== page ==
Date: Tue, 24 Dec 96 16:27:47 CST
From: Labor Committee on the Middle East <email@example.com>
Subject: DEUTSCHLAND UBER ALLES?
Sent by Audrie Krause, NetAction E-MAIL: firstname.lastname@example.org
The following was posted to a cyber-rights discussion list, but I thought it would be of interest here, as well. It concerns a police raid on a leftist publication, located in the Netherlands, by Dutch AND German authorities. The publication, which is legal in the Netherlands, is illegal in Germany.
(Introduction from moderator: not long ago, I published some material from the French Ministry of Telecommunications and pointed out that they seemed to be trying to set up a framework in which the censorship desired by the government of one country would be enforced by others. Here is an actual event illustrating the principle--Dutch police helping German police to stop an activity that is not illegal in the Netherlands. Actually, as discussed at the end of this message, this raid seemed to concern the paper version rather than the online version of this particular journal.--Andy)
After the German authorities tried to force their censorship on people's thoughts and writings worldwide on the Internet, Germany now tries to prosecute a person who lives in the Netherlands for the making of the left-wing newspaper Radikal.
In the morning of the 11th of December there was a houseraid in the village of Vaals (The Netherlands). In the raid ten local police-officers, a high officer from the Maastricht-court, two LKA (Landes Kriminal Ambt) German officers and two BKA (Bundes Kriminal Ambt) German officers took place.
The 16 German and Dutch officers forced themselves into the house with the help of a lock specialist. The only person at home during the raid only noticed it after some time when the room next to her was already being searched. The german and dutch police refuged to explain the reason for this raid. German autorities refered to the dutch ones for explanations and the other way around. It was only after insisting that they explained the search warrant came from the german authorities in Karlsruhe. During the two hour raid two personal computers, floppy-discs, foto's, a pamflet and some Radikal stickers were seized.
During this whole operation it was not clear against who or what this action was aimed and why this house was searched. It only became clear after the raid when another person came home from his work and phoned his mother in Aachen (Germany). At his mothers house there was also a house raid going on, nothing was taken there.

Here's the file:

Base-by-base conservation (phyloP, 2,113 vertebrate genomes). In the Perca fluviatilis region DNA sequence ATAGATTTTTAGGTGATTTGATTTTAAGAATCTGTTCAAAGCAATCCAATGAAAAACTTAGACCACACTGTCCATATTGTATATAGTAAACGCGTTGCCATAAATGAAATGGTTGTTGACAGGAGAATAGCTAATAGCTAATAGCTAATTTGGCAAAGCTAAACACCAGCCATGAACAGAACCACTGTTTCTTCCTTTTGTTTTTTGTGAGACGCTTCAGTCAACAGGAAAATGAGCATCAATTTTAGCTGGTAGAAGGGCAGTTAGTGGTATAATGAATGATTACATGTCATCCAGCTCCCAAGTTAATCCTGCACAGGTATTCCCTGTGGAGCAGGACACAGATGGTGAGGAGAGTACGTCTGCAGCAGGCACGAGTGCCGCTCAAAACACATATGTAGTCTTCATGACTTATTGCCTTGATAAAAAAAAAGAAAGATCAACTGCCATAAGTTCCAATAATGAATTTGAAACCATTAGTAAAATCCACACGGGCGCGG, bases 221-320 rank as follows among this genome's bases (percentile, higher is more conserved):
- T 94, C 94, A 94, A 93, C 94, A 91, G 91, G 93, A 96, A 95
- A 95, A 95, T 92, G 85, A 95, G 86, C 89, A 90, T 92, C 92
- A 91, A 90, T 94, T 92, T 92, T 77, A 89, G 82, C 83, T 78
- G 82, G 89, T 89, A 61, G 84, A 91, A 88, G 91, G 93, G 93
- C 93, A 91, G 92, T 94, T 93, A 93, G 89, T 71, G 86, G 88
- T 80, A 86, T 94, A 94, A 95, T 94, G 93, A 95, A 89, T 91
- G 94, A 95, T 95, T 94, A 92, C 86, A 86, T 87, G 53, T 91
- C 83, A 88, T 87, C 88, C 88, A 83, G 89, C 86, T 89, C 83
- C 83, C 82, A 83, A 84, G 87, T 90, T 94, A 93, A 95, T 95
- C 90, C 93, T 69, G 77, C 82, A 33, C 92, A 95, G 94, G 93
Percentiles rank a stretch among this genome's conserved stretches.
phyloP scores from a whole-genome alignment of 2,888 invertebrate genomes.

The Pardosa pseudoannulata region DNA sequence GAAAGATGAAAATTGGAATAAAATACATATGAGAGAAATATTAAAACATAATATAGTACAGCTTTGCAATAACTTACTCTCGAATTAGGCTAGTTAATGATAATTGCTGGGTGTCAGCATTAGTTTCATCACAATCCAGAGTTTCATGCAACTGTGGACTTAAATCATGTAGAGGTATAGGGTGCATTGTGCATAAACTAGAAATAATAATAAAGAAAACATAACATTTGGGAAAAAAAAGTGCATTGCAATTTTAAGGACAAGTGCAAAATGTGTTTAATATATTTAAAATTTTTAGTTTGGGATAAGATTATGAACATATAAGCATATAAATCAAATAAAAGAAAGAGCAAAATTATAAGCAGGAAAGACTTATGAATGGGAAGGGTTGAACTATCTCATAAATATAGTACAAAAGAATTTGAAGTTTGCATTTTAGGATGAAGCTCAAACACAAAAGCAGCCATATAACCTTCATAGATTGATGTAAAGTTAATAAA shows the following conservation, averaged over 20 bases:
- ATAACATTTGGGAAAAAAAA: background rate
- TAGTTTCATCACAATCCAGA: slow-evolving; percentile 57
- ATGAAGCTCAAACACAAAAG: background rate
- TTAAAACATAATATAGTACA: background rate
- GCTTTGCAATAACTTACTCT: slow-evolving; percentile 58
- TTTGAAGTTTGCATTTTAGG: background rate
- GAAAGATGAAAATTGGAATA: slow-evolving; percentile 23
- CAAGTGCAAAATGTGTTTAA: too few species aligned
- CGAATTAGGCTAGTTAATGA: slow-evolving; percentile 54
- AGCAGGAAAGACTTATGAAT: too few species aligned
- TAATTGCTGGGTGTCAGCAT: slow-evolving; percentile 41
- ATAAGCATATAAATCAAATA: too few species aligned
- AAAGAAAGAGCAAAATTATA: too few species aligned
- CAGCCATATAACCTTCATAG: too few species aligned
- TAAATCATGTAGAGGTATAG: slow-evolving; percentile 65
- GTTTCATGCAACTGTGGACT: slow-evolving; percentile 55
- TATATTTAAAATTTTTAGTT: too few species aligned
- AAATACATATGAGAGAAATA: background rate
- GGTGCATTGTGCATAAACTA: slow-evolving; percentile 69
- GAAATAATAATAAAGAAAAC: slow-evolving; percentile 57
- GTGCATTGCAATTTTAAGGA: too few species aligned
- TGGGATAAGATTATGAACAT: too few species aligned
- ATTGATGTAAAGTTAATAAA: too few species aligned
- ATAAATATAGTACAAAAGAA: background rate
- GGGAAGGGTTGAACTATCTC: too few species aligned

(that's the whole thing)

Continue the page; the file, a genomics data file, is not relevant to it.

At this house-raid six LKA officers took part and in a paper they
declaired to have reasons for this raid because of evidence found in
the raid in Vaals.
During the raid at the suspect's house
evidence was found (...) that show the suspect (...) is using the
house of his mother as well. This evidence consisted of his
mother's car papers.
The declaration paper alsow showed the purpose of the raid:
search for Radikal publications, subscribers lists and financial
information. The suspect is being charged with the making and
distributing of the left wing newspaper Radikal. A newspaper that is
forbidden only in Germany...
The supposed involvement with a political magazine, forbidden in Germany, apparently is enough for the Dutch authorities to work for the German juridical apparatus. This means that the German idea of law and order concerning magazines leads to the joint persecution of a Spanish citizen living in the Netherlands. Although the magazine is entirely legal in the Netherlands.
The dimension of the German-Dutch cooperation within the framework of
European Security Policy is shown here in a very clear
way. It shows that an attempt is made to completely redefine the
persecution, across all borders, of politically unwanted people.
Solidaritygroup Political Prisoners
P/o box 3762
1001 AN Amsterdam
(Note from moderator: I got the following update in response to a request I sent.—Andy)
You can find more information on the case on:
The blockade stopped two months ago. The raid now has to do with the paper version of the radikal as far as we now not the digital version (which is the same as the digi-version).
henk (for SPG)